Just prior to the lockout, the Anaheim Ducks agreed to extend Cam Fowler, whom I’ve identified before on Ranger Nation as a close statistical comparable to Del Zotto. Fowler has two years of NHL experience and a career plus/minus rating (-53) resembling the mean annual temperature of the Antarctic interior (-70 degrees F) rather than the plus/minus rating of a good defensemen. He is a talented offensive player, as is Del Zotto, which evidently prompted Anaheim management to bestow a five-year, $20MM extension upon Fowler.
While the potential of a work stoppage may have played a role in the Sabres’ and Ducks’ decisions both could have opted to wait another year with the benefit of an additional season to evaluate their player. The Rangers did this with their own pending RFA D, Michael Del Zotto. In fact, I’ve praised the Rangers and GM Glen Sather for their handling of RFA’s before. Rather than cave in and pay the equivalent of UFA money to RFA’s, Slats has used his leverage to keep from paying ridiculous money to his RFA’s.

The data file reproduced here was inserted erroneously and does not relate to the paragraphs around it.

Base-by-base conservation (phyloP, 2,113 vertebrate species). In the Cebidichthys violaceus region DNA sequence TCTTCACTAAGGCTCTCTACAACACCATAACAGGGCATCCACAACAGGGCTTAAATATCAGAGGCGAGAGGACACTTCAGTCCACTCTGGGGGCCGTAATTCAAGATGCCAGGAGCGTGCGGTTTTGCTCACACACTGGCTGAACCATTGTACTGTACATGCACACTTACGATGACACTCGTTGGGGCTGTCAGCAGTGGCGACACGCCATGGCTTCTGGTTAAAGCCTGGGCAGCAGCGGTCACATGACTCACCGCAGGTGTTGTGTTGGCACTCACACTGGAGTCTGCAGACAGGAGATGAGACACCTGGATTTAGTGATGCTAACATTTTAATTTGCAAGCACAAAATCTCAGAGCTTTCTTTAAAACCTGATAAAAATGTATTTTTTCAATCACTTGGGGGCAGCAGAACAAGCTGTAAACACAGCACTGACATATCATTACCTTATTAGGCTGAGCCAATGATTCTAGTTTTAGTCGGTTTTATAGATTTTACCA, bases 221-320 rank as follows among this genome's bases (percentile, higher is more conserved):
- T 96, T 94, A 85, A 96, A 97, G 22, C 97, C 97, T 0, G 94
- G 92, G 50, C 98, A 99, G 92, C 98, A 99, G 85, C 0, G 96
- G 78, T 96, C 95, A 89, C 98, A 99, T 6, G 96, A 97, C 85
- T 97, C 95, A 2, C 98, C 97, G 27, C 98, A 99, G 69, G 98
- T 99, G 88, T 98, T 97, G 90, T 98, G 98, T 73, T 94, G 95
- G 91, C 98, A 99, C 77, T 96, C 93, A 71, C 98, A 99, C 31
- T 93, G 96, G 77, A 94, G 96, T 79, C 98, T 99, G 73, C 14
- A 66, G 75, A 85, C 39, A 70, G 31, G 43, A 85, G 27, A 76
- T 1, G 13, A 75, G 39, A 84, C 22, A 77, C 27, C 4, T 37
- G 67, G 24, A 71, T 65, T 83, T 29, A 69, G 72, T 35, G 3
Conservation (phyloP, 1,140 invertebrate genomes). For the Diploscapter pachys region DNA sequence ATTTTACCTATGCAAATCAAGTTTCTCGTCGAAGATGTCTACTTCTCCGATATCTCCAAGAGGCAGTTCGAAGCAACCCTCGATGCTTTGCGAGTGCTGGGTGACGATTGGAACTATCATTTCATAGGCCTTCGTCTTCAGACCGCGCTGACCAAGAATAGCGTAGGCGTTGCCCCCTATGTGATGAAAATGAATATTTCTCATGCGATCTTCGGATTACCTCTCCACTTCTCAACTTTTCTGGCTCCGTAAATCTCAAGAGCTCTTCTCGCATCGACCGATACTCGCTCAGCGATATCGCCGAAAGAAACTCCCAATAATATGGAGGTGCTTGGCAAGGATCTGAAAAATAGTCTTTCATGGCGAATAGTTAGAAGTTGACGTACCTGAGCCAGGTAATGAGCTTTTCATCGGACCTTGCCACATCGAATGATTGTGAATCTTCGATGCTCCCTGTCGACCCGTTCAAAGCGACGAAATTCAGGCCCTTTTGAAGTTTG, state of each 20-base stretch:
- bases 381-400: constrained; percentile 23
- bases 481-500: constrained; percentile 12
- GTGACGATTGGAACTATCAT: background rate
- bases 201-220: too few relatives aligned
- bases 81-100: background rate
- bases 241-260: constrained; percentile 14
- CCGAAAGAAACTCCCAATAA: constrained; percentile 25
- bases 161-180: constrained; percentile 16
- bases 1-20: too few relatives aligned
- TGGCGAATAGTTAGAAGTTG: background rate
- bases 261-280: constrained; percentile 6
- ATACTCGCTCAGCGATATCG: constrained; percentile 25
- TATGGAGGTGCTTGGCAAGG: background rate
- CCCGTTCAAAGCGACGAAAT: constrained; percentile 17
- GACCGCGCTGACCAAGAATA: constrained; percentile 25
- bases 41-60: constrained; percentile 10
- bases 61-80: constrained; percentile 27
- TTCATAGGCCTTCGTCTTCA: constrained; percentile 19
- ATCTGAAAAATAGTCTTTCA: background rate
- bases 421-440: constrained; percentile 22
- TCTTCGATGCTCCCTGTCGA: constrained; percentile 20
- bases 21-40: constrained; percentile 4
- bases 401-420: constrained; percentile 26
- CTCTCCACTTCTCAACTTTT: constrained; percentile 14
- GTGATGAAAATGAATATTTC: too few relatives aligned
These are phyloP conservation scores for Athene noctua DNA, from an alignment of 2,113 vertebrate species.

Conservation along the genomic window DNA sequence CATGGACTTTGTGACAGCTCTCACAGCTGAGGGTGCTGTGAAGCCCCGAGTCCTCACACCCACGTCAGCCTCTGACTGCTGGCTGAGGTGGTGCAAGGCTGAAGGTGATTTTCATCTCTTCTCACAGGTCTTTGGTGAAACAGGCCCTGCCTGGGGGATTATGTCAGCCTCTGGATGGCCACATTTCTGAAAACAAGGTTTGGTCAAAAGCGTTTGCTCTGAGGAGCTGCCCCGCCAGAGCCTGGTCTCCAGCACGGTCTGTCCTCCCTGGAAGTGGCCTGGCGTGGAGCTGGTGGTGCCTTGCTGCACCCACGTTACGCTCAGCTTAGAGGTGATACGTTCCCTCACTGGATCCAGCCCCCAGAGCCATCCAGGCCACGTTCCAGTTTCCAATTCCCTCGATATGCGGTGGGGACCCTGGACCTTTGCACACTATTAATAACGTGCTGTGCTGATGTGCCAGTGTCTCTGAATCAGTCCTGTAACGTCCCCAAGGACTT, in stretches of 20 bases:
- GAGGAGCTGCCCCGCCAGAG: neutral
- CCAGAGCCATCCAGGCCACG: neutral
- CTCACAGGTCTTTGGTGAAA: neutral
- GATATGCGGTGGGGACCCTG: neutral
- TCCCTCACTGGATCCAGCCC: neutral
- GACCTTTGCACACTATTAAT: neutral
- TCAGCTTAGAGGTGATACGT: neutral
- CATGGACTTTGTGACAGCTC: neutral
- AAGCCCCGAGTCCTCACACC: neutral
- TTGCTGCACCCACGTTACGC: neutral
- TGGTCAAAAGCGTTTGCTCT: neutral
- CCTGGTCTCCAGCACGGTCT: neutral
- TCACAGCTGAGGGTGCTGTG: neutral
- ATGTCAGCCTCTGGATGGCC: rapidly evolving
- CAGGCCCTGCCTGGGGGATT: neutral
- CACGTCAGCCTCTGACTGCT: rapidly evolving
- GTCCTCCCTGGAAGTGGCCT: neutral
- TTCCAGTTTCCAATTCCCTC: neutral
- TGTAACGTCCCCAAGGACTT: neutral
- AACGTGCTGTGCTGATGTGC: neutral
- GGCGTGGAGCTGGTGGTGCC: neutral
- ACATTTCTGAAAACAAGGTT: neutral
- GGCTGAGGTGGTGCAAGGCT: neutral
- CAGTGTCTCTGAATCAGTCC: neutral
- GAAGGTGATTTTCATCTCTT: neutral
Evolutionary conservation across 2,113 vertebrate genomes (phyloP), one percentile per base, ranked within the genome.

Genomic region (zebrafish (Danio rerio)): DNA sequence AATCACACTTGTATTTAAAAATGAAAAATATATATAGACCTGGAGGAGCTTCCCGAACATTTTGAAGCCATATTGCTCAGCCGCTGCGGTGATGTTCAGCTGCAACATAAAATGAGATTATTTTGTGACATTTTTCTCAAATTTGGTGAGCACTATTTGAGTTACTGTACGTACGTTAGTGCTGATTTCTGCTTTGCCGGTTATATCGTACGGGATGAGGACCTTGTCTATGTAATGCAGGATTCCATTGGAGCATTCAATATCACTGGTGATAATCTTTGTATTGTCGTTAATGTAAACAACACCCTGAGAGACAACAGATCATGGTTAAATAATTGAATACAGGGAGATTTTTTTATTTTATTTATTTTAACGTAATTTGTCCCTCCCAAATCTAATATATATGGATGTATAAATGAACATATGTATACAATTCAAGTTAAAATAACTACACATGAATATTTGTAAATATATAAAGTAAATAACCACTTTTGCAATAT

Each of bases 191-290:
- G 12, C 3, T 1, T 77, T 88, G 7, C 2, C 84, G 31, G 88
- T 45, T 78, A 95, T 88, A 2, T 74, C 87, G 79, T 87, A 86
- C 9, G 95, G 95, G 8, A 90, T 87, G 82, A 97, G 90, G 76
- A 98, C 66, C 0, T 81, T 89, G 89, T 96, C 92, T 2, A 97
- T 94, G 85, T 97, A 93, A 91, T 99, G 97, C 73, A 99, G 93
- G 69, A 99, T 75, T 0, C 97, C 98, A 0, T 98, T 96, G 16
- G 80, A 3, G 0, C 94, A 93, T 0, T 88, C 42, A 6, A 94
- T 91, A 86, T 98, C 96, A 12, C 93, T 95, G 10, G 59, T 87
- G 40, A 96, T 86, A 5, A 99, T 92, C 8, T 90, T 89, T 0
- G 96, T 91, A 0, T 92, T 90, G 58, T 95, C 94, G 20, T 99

Recently the Rangers have locked up Marc Staal (five years, $19.875MM), Dan Girardi (four years, $13.3MM), Ryan Callahan (three years, $12.825MM) and Brandon Dubinsky (four years, $16.8MM) to reasonable contract extensions as RFA’s. Of that group, Dubinsky might have been the biggest reach but has only played one season under his current deal and has still averaged nearly 20 goals per season over the last three campaigns. Twenty-goal scorers run about $4MM or more on the open market and Dubinsky does a lot more on the ice than score goals. He could still prove to be worth the money.
Of the rest you have two All Star defenders who when healthy (in the case of Staal anyway) are among the top shutdown blue liners around and an emerging young leader who netted 29 goals in 76 contests last season. Few would argue that those players are compensated too well for their performances.